“Do you have wifi?”

It’s one of the first questions many of us ask on entering a new building, but in government buildings the answer can often be complicated and rooted in security more than user needs.

We’re working on a service for public sector buildings which allows civil servants, contractors, and guests to sign in to wifi automatically, even in buildings they’ve never been to before.

GovWifi is an authentication service running in the cloud that makes all the various participating wifi networks appear as one. Each user is protected with unique credentials and encryption keys to log in to the wifi and access the internet.

Once logged in they can access their organisation’s resources like they would at home using a virtual private network (VPN) or similar. Users’ devices are isolated from each other to stop the horizontal spread of malware and protect secure devices from less secure ones.

The network also identifies itself in a way that can’t be spoofed, adding to these safety measures that provide protection from potential attackers.

While the service needs to protect users against the security risks of wifi, it also has to make sense to anybody, staff and visitors, in buildings across all the main departments and potentially other public sector buildings like Job Centres and Passport Offices.

What’s in a name?

Just like on GOV.UK Verify, our users need to understand that our service is a bit different. People aren’t used to wifi for guests being secure, and they certainly aren’t used to secure wifi automatically signing in across government. So the name of the service becomes really important.

We’ve been running a prototype service, user.wifi, but our research has shown that users thought that the name was a URL, and didn’t trust it because it didn’t sound like it was run by government.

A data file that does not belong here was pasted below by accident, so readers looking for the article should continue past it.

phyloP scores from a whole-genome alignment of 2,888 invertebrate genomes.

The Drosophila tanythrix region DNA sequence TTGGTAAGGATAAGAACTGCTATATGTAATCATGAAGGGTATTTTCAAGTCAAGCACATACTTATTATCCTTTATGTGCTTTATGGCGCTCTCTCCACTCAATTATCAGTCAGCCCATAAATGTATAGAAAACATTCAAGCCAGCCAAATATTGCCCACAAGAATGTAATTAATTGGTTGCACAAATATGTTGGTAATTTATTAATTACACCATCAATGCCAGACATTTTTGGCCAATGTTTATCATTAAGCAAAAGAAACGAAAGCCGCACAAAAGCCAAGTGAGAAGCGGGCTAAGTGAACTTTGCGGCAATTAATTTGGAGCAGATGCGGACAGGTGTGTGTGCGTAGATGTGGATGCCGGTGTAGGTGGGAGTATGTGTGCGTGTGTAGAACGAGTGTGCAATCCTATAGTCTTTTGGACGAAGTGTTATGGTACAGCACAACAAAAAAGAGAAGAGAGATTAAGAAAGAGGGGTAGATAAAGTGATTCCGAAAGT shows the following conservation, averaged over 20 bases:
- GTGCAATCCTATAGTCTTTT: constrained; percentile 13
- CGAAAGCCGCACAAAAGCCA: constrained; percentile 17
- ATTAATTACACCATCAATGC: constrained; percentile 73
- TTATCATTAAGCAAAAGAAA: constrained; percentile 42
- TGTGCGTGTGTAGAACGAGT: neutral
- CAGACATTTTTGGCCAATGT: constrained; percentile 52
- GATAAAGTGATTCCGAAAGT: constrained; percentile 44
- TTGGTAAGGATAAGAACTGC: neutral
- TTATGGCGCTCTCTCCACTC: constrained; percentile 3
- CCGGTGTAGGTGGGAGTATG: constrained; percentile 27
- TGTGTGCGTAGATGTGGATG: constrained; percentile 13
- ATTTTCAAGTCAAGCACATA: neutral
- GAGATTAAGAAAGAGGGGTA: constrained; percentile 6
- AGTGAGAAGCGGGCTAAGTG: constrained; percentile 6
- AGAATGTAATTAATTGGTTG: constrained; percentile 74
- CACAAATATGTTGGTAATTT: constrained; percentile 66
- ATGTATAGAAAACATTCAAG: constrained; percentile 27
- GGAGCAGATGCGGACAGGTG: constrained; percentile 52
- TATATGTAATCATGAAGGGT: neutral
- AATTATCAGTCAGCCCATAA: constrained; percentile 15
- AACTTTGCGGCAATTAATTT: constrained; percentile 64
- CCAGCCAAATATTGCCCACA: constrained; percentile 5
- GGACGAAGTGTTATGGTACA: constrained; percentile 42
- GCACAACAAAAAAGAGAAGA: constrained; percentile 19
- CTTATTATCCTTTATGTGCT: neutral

So, we realised we needed a name that was easy to tell people about. Most importantly, it needed to sound:

  • secure
  • official
  • like it was for anybody in a government building

Those first few requirements are relatively easy to do, the difficult bit is finding something that works in all types of government buildings.

Our research quickly showed us why this was a problem. People have a mental model of parts of government that are quite separate. For example, many people don’t associate the police directly with the Home Office (HO) even though they are both part of government. Even though they know they’re both funded by government, the perception is that the police are part of the public sector, whereas HO is part of the civil service. (HO and the Civil Service being much lesser known.)

It’s a very rough approximation, and lots of people have different perceptions based on how much they know about how government works, but the below diagram illustrates how people in our project perceived the different parts of government.

association-perceived-by-citizens

What did users think?

We ran a short discovery to test names that we felt people could identify with as being secure, official, and for them to use.

  • UKWifi
  • GovSecure
  • GovWifi
  • GetOnline